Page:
Marketing creates demand, sales fulfills it. If you have defined the customer and there is a market, then marketing puts together a campaign that largely highlights the problem to be solved and makes it current (so it is a priority). If this is done right, it creates demand.
There are basically two types of salespeople: farmers and prospectors. Farmers are those who, for the most part, service existing accounts and sell upgrades and renewals. They are typically high salary and low commission. They focus on keeping the customer happy, knowing what the company’s pain points are and who the decision makers are.
Prospectors are a very different breed and their role is critical to a new product. They have low salaries and high commissions. Successful prospectors often become the most highly paid people in the company. Highly risk-tolerant and status-motivated, this is the group you send in to initially carve out a new market. However, they have to follow three rules to be successful.
Three Rules of Prospecting a New Product
First, the product not only has to be sold, it has to be deployed.
Second, the account has to be capable of being referenced. This means prospectors can’t screw the account or bribe the buyer, and the account has to become a viable advocate. Prospectors can initially give the product away (though that’ll clearly have an adverse impact on their commission), but when building a market, you need references more than sales at first.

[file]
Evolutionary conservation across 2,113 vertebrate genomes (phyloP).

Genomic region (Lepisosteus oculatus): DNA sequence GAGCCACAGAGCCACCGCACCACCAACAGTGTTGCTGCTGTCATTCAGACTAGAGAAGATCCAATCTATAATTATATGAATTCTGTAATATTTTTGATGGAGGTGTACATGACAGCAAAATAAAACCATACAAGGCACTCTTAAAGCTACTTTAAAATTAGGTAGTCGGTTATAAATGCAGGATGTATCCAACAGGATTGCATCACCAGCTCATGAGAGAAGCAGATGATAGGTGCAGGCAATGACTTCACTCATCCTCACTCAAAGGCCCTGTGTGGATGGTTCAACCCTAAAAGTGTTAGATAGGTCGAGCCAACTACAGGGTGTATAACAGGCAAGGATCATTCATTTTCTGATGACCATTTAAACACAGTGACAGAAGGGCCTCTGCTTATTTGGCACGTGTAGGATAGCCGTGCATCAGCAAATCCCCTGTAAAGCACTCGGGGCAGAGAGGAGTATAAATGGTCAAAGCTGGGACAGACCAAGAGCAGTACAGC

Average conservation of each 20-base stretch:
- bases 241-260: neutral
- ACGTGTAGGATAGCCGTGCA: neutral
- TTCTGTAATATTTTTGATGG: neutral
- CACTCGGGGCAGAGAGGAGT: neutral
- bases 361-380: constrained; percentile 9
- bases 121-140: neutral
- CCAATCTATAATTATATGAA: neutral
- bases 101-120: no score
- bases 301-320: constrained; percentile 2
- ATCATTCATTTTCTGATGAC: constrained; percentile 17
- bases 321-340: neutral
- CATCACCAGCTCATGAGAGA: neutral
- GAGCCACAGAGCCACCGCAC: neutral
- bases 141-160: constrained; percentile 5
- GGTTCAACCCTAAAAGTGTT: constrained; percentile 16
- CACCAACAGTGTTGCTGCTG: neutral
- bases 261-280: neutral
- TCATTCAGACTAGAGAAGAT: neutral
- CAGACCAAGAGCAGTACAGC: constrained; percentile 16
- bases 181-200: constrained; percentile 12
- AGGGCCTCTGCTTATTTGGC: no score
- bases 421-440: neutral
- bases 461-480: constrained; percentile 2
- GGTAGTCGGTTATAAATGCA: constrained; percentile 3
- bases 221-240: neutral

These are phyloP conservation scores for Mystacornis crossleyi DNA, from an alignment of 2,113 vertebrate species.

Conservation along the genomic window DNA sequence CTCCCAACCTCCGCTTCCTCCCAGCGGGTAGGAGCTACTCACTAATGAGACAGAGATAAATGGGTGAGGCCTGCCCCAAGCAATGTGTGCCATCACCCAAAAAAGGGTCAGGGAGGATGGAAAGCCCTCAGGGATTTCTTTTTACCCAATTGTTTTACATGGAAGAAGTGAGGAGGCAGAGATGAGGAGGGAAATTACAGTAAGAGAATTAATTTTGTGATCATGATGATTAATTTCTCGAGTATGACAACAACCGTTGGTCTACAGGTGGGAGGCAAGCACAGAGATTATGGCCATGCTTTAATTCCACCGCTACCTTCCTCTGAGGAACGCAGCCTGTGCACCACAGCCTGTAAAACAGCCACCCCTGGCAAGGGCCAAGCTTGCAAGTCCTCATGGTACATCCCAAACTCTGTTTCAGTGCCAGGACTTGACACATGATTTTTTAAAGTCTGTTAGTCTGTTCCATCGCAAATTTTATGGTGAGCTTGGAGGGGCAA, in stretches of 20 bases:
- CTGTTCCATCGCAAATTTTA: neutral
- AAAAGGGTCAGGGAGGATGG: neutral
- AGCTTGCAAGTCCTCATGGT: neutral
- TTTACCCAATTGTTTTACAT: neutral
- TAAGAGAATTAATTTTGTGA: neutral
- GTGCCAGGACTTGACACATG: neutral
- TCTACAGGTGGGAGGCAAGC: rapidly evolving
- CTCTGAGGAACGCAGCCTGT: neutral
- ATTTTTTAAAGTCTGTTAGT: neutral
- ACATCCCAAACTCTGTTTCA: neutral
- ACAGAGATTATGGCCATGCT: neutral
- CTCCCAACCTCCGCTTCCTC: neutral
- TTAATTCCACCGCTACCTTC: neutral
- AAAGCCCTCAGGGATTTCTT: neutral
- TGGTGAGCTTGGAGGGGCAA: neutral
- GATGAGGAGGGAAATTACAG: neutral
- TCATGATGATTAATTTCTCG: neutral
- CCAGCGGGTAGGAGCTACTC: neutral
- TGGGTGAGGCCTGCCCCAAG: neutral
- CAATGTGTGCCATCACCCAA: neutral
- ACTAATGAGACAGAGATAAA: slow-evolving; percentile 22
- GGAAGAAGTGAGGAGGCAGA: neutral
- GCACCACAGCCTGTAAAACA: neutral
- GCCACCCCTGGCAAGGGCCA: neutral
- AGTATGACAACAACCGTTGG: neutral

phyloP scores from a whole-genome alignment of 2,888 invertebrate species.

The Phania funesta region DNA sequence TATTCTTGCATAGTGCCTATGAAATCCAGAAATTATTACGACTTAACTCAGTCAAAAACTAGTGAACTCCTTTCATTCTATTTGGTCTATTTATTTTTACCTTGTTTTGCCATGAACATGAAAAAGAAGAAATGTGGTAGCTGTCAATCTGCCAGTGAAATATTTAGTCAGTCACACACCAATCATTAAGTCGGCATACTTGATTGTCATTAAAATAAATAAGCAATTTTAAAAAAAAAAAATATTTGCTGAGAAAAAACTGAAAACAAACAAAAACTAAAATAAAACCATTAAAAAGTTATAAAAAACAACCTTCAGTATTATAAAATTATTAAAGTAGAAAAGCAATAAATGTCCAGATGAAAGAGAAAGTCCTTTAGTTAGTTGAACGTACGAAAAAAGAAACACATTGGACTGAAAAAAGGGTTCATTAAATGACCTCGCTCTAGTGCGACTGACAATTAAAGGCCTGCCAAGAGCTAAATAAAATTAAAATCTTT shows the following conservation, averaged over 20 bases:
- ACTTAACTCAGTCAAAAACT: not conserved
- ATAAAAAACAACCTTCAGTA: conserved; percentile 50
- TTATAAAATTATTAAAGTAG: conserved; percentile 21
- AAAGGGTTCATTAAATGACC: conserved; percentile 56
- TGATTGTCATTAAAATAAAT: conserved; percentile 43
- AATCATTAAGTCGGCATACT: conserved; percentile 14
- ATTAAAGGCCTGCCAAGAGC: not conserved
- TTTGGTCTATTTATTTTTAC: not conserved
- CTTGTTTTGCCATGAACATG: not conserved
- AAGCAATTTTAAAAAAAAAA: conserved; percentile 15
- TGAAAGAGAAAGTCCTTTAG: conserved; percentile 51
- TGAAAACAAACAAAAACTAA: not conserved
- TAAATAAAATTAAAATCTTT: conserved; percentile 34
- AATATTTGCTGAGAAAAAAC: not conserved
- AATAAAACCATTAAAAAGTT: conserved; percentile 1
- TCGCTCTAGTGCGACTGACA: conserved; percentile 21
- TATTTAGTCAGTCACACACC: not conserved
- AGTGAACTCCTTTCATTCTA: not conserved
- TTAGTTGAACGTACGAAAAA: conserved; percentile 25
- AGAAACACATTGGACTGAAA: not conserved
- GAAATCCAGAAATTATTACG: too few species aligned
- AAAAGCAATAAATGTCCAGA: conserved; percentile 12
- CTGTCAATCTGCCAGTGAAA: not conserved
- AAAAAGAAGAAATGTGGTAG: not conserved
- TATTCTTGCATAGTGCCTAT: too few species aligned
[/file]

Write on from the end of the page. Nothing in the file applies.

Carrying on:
Third, prospectors need to focus on the client brand; a reference no one has heard of isn’t very valuable. A brand that everyone knows is incredibly powerful, particularly if it is known to be a very successful company.
Initially, you need a team that can create the impression that this is a hot product that knowledgeable people are buying in mass.
You need to develop a go-to-market plan before you start developing your product (including budget, if the market doesn’t yet exist). Otherwise, you run the risk of either not having the right product or not having enough budget to sell it successfully. You need to capture and use best practices if the market exists, or find a way to create them if it doesn’t, through individual or partnered efforts. Finally, you need to execute on both demand generation and fulfillment with resources optimized to do both.
A lot of products fail largely because these simple rules aren’t followed.
Rob Enderle is President and Principal Analyst of the Enderle Group, a forward-looking emerging technology advisory firm. With over 30 years’ experience in emerging technologies, he has provided regional and global companies with guidance in how to better target customer needs; create new business opportunities; anticipate technology changes; select vendors and products; and present their products in the best possible light. Rob covers the technology industry broadly. Before founding the Enderle Group, Rob was the Senior Research Fellow for Forrester Research and the Giga Information Group, and held senior positions at IBM and ROLM. Follow Rob on Twitter @enderle, on Facebook and on Google+